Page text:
Protecting your property and ensuring the safety of your residents is crucial when it comes to e-bikes and e-scooters. Work with your management company to create policies that are best for your community.
What are some ways to address e-bike and e-scooter safety concerns?
Create community awareness: Create awareness by educating residents about e-bike and e-scooter safety, sharing best practices. Discuss them at your next association meeting. Your board may even consider hosting an on-site e-bike and e-scooter safety workshop conducted by local authorities. When residents are aware of potential hazards, they are more likely to adopt safe practices.
Establish a policy: If your community doesn’t have an e-bike and e-scooter policy, now is a good time to create one, ensuring it’s in accordance with the rules in your community’s governing documents. The policy should include specific rules and regulations for their use in your community. It should address appropriate speeds, riding areas and abandoned or improperly parked e-bikes and e-scooters. Experts recommend e-bikes and e-scooters be stored in clean, dry, temperature-controlled environments away from direct sunlight. Advising residents to store these vehicles in a garage when possible is a prudent safety precaution.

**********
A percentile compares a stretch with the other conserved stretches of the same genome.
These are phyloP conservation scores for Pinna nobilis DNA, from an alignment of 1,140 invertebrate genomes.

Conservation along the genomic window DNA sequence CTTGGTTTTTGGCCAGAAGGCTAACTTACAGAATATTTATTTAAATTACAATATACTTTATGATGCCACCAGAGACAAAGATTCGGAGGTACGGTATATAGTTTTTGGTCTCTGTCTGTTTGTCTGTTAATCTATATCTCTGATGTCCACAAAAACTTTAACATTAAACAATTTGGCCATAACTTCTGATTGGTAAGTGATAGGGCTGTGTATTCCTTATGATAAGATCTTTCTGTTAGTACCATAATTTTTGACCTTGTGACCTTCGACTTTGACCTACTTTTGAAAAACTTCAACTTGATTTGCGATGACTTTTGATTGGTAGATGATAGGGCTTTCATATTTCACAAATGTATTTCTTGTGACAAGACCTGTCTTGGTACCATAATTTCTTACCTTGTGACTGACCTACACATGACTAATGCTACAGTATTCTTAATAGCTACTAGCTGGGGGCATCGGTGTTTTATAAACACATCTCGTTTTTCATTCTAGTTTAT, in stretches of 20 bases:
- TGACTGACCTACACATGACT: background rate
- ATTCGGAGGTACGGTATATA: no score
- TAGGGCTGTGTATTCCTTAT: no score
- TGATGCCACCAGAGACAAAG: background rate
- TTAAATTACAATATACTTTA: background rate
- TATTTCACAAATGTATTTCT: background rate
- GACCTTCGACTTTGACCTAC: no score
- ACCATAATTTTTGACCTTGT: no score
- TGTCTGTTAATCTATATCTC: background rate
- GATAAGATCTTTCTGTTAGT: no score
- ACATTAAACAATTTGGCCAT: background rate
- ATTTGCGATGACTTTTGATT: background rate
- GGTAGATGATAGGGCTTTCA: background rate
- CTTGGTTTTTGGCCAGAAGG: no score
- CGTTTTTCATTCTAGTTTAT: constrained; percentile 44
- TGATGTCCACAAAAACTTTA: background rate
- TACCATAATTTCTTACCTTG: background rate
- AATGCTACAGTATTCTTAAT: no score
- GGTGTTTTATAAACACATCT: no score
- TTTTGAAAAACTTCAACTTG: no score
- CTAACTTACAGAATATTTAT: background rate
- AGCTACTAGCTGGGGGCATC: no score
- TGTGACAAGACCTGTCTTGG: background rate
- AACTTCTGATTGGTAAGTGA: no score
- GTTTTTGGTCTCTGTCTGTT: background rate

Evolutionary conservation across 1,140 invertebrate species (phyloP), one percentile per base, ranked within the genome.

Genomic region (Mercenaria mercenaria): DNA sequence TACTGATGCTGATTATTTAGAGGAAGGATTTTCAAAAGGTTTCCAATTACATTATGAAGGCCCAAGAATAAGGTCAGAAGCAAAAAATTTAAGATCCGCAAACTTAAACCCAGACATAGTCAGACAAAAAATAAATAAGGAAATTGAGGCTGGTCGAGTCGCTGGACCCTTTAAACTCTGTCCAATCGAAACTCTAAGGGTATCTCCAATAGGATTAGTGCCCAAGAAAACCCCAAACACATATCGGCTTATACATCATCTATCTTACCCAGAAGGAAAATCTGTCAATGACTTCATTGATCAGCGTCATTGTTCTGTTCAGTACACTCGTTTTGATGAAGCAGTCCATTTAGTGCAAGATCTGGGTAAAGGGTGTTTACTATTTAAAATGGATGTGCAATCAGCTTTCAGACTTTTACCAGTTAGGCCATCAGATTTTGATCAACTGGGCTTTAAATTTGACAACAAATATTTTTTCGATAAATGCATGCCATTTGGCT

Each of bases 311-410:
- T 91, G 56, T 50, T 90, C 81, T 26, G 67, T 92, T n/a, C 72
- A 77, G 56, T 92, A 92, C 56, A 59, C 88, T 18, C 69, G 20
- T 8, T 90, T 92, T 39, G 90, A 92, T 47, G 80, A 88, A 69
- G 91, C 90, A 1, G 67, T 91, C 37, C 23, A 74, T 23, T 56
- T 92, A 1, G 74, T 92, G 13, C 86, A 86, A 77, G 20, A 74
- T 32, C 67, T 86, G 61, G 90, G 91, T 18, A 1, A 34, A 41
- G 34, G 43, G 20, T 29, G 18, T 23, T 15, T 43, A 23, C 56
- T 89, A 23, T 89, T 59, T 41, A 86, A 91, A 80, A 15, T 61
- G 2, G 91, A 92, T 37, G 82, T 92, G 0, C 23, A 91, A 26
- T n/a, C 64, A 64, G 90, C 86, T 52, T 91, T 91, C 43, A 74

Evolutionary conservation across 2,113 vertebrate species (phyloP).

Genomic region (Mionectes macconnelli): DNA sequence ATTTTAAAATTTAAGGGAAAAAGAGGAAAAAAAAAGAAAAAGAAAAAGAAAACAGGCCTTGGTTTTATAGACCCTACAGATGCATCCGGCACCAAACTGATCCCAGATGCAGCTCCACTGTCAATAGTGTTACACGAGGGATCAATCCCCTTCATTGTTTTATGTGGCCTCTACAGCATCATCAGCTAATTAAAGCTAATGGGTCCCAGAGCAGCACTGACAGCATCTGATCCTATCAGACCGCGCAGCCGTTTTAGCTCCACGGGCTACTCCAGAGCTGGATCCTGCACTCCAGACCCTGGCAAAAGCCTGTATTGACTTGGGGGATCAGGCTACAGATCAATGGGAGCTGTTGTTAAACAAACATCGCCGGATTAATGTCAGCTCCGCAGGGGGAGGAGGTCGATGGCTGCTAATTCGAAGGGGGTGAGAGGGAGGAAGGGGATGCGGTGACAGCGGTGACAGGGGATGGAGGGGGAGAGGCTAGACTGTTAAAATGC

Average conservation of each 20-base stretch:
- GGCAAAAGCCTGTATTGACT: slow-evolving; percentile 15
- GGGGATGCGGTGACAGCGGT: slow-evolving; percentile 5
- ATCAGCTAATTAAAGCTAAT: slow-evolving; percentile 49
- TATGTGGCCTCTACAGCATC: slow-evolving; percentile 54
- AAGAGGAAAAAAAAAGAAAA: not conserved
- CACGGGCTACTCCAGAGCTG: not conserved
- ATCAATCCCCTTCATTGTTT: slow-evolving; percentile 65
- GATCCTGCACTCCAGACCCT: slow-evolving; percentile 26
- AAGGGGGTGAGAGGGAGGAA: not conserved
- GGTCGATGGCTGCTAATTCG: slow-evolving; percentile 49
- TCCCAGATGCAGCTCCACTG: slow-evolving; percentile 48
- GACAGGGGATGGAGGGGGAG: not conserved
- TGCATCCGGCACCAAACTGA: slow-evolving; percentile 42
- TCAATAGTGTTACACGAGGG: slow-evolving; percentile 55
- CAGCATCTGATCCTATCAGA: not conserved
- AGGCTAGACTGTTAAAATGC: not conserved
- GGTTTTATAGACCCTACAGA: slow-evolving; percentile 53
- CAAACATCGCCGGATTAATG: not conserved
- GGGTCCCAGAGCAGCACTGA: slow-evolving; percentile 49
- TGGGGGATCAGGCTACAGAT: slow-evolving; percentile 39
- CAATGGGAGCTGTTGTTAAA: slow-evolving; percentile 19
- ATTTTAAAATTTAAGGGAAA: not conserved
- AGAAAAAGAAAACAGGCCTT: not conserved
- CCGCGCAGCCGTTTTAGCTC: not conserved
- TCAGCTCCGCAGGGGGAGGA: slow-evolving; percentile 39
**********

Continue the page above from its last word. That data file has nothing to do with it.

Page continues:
Looking for guidance on creating rules? Read: Association Policy 101: How to Make Rules Without Making Enemies
Communicate the policy: Use email, online message boards, bulletin boards in common areas, your community newsletter, and social media to share information about the policy. Communicate the policy on a regular basis.
“Effective communication is the key to ensuring that policies are understood and more importantly, adhered to,” said Ilgim Hosea, vice president at FirstService Residential. “Keeping residents in the know about safety concerns and best practices around e-bike and e-scooter use means that communities can proactively address concerns and work to reduce the likelihood of an accident.”
Enforce it: Develop a step-by-step enforcement plan that outlines the entire process, including what happens when the e-bike/e-scooter policy is violated. It’s also important to be consistent when enforcing the policy to maintain a solid reputation with residents. Occasionally following through on fines or failing to enforce existing rules puts your association’s reputation at risk among residents and the community.
By creating awareness around e-bike and e-scooters, your board can foster a sense of safety and responsibility, creating a safer and more enjoyable environment for everyone in your community. For more information on how we work with boards to keep communities safe, contact FirstService Residential.